I didn’t have my break right on the harbour as the rocky beach was a little uncomfortable to sit on, so I headed back up the track until I reached a conveniently placed bench which overlooked the harbour. 


My break over I headed back into the village up a flight of steps which brought me on to Auchmithie’s main street (above). The street was lined with attractive single-storied fishermen’s cottages. The ones on the seaward side must have had fantastic views of the coast from their back windows. At the end of the main street a track headed inland away from the village. I followed this for a little while before coming to a T-junction. An Angus Coastal Path sign pointed down the track to the right so I headed this way until I reached a bend in the track where a mound of rubble marked the remains of an old farmhouse called ‘Rumkemno’.


Here the track bent to the left becoming much narrower before swinging right towards the farmhouses at West Mains. This track was overgrown in places (above) but once over it would have been the main route between Rumkemno and West Mains.  In the peace and quiet it wasn’t too hard to imagine a horse and cart rattling its way along the track driven by the farmer who was on his way home to his family at Rumkemno after a hard day’s work in years gone by. 


I walked through the farmhouses at West Mains, following a metalled road as it headed northwestwards. A short walk brought me to another T-junction where I decided to take the track to the right as this would take me towards the coast again. Ten minutes later the track came to a dead end at Red Head, the highest point on the Angus coastline (below). These huge sandstone cliffs tower eighty-one metres above the churning sea.


Thanks to its height and position overlooking the sea, Red Head was once home to an Iron Age fort which was only re-discovered by archaeologists in 1961. Two thousand years later the advantages of Red Head were once again realised when an observation post was built here during World War One.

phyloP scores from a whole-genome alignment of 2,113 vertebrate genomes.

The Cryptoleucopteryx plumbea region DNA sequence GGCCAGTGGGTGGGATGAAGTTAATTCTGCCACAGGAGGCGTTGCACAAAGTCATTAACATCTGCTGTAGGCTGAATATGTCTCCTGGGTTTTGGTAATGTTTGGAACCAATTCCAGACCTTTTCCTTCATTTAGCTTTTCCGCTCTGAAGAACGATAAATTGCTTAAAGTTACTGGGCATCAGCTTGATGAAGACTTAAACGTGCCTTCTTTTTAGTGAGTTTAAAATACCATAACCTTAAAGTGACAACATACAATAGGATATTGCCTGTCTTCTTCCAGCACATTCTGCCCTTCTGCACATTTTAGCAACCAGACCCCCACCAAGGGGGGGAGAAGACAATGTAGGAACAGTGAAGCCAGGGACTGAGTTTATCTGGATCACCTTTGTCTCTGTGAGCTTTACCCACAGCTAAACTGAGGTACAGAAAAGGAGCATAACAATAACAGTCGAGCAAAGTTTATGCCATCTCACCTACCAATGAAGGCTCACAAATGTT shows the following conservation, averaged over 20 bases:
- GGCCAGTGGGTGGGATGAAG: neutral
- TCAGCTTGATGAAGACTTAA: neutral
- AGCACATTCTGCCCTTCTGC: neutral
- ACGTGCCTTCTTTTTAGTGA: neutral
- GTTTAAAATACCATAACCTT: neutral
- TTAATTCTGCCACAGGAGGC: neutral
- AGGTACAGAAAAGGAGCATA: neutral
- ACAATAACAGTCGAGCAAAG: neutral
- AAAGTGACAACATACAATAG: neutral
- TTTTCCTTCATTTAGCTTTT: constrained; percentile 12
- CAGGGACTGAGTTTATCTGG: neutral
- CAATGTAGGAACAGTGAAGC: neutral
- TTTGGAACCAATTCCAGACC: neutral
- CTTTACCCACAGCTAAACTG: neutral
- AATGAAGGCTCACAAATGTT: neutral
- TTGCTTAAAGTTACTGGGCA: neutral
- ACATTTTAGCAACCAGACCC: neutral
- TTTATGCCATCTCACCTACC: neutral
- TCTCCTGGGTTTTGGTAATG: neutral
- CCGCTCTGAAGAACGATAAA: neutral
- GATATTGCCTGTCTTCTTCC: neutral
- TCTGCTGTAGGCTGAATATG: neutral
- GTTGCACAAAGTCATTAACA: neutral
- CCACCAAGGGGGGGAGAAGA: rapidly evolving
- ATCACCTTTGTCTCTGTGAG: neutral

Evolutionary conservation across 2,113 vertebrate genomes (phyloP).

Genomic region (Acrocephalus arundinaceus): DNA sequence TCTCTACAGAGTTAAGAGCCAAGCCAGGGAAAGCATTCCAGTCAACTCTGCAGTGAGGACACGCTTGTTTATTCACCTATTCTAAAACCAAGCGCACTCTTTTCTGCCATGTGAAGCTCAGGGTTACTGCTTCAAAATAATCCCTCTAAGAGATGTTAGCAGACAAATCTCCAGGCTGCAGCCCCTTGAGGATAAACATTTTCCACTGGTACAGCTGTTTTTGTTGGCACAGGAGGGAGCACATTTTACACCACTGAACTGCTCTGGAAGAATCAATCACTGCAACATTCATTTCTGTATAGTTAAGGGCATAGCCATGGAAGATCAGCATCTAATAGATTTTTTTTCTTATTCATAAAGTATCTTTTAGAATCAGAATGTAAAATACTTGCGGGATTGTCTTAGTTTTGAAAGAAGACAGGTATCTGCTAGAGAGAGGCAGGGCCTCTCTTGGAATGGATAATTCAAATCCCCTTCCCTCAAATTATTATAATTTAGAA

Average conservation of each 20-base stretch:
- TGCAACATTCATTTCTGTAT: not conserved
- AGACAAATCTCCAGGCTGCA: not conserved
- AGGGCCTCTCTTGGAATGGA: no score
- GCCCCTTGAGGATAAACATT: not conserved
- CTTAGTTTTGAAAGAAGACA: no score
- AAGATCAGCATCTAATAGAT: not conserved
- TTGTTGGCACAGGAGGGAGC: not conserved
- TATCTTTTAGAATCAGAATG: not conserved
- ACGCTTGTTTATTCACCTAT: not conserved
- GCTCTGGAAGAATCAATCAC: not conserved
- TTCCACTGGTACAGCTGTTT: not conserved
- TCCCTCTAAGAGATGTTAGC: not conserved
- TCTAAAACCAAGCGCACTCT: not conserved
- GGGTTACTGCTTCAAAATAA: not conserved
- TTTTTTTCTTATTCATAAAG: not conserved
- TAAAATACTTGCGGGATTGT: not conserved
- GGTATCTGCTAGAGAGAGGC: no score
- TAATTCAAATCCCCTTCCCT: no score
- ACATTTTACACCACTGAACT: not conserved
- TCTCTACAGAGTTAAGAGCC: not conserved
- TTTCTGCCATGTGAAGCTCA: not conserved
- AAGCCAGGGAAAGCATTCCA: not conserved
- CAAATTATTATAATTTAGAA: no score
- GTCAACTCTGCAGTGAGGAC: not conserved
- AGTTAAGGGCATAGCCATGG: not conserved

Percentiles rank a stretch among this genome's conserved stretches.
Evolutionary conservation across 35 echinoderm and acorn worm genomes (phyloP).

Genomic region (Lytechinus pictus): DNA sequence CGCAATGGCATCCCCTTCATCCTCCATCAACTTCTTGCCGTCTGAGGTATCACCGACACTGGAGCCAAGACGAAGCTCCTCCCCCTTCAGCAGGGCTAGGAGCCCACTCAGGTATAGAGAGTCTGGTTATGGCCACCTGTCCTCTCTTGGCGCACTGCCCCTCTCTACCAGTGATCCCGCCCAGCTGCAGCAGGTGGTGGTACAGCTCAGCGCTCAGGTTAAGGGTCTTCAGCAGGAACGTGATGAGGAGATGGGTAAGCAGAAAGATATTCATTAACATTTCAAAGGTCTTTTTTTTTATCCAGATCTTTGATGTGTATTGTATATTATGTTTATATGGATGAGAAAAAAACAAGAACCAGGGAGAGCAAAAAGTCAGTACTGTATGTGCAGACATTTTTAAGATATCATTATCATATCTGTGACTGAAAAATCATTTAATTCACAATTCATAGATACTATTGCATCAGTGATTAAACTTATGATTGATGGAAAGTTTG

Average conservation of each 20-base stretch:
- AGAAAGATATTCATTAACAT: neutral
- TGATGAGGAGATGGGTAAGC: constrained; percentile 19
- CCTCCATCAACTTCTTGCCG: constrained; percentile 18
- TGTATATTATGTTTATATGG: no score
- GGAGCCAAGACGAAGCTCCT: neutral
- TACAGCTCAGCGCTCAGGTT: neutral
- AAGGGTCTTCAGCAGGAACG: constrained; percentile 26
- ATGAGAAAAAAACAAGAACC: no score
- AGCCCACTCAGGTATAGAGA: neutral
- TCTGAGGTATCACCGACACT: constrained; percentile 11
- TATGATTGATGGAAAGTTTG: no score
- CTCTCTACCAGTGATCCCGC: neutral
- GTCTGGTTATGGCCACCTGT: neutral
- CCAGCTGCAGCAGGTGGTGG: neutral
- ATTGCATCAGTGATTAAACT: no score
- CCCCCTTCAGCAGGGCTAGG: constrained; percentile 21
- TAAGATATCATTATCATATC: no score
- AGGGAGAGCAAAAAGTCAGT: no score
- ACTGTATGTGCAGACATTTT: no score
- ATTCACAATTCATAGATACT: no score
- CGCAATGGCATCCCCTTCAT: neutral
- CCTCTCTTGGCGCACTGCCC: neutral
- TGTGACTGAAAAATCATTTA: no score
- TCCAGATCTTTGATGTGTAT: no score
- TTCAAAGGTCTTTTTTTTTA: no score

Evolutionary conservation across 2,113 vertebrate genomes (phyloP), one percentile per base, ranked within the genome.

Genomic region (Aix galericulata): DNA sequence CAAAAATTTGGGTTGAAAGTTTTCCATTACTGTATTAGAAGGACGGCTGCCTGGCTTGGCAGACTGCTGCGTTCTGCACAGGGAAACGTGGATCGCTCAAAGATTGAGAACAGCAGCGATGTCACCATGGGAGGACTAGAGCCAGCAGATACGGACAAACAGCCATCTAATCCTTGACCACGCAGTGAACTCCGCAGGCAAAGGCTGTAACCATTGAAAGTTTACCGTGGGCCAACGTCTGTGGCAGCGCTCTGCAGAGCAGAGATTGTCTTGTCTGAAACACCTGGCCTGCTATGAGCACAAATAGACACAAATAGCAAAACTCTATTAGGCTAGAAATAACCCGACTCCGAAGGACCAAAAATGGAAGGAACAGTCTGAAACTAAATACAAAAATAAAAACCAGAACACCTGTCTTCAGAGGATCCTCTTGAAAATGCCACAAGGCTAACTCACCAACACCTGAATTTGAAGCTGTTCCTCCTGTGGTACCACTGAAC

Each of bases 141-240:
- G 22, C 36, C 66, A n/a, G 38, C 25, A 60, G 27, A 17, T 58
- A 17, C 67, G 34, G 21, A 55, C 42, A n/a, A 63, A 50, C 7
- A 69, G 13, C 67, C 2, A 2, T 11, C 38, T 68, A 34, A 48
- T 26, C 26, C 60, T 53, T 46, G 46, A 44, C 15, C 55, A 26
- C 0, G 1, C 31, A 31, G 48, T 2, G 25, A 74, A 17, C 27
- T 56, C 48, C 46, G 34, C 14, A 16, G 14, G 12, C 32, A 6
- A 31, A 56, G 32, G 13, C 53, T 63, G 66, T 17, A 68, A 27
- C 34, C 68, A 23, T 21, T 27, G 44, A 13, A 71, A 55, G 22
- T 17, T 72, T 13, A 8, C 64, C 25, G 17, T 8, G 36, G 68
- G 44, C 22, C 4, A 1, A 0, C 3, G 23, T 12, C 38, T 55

The going was a bit tough from Ref Head to Ethie Haven. I followed the edges of numerous fields filled with the bright yellow flowers of oilseed rape, keeping a crumbling stone wall to my right which kept me from falling into the sea. I could now see Lunan Bay in the distance, where I could see a number of ships anchored up out in the water, probably waiting to head into Montrose’s port which was a little further up the coast.


The path was starting to drop down now although the going was still tough. I came across a small pond at the top end of which stood the remains of a chapel dedicated to St. Murdoch (below). The chapel was the kirk of the parish of Ethie which was subsumed into the neighbouring parish of Inverkeilor in 1611. The chapel has origins dating back to the 7th century AD and there once was a graveyard here although this has now long disappeared. There is a local story of an old soldier who having lost a leg asked to be buried in the graveyard right next to the gate so that when the day of Resurrection came he could be the first one out, thereby avoiding being crushed in the rush by those with two legs. 


I continued onwards past the chapel and the pond. A herd of Soay sheep were bounding along the clifftops trying to get away from me even though I was nowhere near them. The going was starting to get really tough at this point. What little path there was was now overgrown or slipping into the sea so I had to walk along the edge of a field which was brimful with waist-high crops. The seeds thrown up into the air by my movement kickstarted my hayfever and I ended up sneezing and sniffing for the rest of the walk. 

Fortunately I didn’t have to walk alongside the fields for too long. A gap in the hedge which lined a field revealed a narrow trackway which led down to the beautiful hamlet of Ethie Haven (below). This tiny settlement which is hidden below the cliffs was once a fishing village, however is now only inhabited on a non-permanent basis, the former fishing cottages having been renovated into holiday homes. A locked gate led down to the hamlet, however I decided not to head down to Ethie Haven, instead following the track as it headed along the clifftops.

ethie haven.jpg